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Theunkown
Posts: 36
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10/23/2014 3:14:19 PM
Posted: 2 years ago
http://www.debate.org...

Round 4 Con - The whole damn round was compressed into a narrow but super tall box of green shifted text. What??
Theunkown
Posts: 36
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10/23/2014 3:20:04 PM
Posted: 2 years ago
The Round that was messed up is posted below
http://www.debate.org...
Round 4 Con - TheUnkown

I must start with a thank you, con, for you have provided me with great amusement.
Please note Pro's subtle condescending tone.

..nuclear weapons, which were used to end WWII in 1945 in the bombing of Nagasaki and Hiroshima, came about in the rule of Queen Elizabeth II, who came to the throne in 1952 and was crowned in 1953...I'm afraid you may have to go and pick up a History book, con.


Note that it was the US who did the bombing of the 2 japanese cities. The UK only developed nuclear weapons in 1952 (The year Queen elizabeth II came to the throne).

However this is irrelevant. My point in Round 3 was that because the country advanced technologically does not mean that it should be attributed to the ruler of the country unless the ruler was directly involved with the institution of pro-research and pro-modernization agenda, this is not the case with Victoria.
I mentioned Elizabeth II because it was worth mentioning that her time has seen (and will see) far greater advancement of 'British civilization' than in Victoria's time.


On another note, this debate has swerved vastly off topic into the realms of power, when the debate is not about the power of the monarchy, but the success of the individual in their role as a Queen.


If a Queen does not have power, then how would she be succesful in her role as a leader of a country? A cook cannot be succesful without preparing a meal, a military strategist cannot be sucessful without making a battle strategy, a ruler cannot be succesful without ruling a country.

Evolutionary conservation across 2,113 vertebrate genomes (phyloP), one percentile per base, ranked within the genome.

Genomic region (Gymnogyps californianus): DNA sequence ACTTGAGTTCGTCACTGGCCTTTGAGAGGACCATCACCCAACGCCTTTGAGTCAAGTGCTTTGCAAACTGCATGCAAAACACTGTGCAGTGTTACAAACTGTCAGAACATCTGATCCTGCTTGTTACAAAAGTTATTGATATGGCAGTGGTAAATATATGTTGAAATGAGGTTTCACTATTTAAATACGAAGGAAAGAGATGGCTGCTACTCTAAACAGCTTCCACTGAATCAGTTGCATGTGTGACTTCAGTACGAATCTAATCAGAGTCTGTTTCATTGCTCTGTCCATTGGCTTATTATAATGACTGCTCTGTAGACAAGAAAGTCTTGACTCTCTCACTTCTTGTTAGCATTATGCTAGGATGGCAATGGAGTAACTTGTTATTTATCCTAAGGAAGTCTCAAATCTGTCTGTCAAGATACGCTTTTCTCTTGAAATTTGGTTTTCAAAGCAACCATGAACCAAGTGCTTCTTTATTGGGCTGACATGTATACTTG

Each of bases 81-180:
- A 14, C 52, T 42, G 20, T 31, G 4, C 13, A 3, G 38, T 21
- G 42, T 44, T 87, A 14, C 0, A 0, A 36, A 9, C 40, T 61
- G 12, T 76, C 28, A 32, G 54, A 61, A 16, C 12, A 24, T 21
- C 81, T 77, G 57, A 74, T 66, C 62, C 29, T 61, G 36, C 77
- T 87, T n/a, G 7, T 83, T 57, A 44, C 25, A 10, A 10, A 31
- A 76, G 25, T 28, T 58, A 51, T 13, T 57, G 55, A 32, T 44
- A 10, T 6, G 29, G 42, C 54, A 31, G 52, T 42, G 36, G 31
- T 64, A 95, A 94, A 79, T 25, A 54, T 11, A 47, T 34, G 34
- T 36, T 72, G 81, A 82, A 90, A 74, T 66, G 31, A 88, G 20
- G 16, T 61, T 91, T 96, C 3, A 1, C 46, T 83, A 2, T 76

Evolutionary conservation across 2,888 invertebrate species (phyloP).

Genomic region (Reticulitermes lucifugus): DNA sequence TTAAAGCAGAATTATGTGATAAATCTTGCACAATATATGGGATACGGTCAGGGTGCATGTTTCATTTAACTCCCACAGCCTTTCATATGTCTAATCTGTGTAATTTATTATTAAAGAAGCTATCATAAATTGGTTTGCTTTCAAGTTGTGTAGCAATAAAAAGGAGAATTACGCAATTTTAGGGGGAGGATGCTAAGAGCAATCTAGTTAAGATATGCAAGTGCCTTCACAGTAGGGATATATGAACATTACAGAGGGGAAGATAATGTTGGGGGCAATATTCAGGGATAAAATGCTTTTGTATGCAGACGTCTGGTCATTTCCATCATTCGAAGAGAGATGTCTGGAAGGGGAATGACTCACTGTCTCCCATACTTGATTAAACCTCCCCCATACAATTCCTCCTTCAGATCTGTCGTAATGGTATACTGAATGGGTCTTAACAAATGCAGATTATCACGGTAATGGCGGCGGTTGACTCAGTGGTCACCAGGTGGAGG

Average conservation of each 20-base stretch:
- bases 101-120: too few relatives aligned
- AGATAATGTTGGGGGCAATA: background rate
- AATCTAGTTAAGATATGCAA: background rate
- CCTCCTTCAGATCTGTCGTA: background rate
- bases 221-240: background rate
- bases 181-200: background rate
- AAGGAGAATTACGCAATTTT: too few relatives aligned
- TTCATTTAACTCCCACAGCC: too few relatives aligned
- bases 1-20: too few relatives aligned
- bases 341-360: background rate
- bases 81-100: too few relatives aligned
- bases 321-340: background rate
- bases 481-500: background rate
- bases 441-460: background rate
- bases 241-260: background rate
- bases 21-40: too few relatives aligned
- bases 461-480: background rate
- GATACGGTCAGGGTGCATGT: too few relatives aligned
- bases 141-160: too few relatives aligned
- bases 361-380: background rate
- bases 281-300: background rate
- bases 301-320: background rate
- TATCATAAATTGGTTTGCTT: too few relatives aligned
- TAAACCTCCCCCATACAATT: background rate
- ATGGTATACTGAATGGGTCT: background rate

Here con illustrates his lack of Historical knowledge, again. The sepoy rebellion of 1857 occurred before India was actually a part of the British empire, which didn't happen until 1858. Therefore the Indian's were not rebelling against the English monarch, Queen Victoria, but were rebelling against their treatment at the hands of the East India Company. Before 1858 India was not under the control of the crown.

Yes, because India suddenly bowed their heads and stopped wanting independence after 1858. It is not unreasonable to say that the majority of indians (and indeed a majority of the British Empire) resented Queen Victoria whether before or after 1858.

number of people Queen Victoria had executed over the entirety of her reign, that is to say, none

This is becuase Queen Victoria does not have the power to execute people in the entirety of her reign. I mean with the bill of rights, age of enlightenment and monarchy losing power it is obvious that Queen Victoria did not execute anyone (because she could not).

It was important for a Queen to have children in order so that, if they should die, there will be a clear heir to the throne.

Its really a matter of perspective here and we can argue this for hours, the Con perspective (me) is that a Queen is the leader of a country first and that how well that leader rules a coutnry is more important than leaving a country with an heir.

The main difference is that, under Queen Elizabeth, the borders of England did not expand, whereas under Queen Victoria, they did.

And we must take into account the circumstance for both Queens.
In Pro's example Queen Elizabeth was fighting the Spanish - A vastly superior foe with a world spanning empire. England dwarfed in comparison to Spain back in Elizabeth's rule.

By the time Victoria came to power England/Britain was a near uncontested superpower, making it relatively easy to conquer India (crush the rebellion and take the country from the East India company) and use their influence to take more land in the scramble for africa.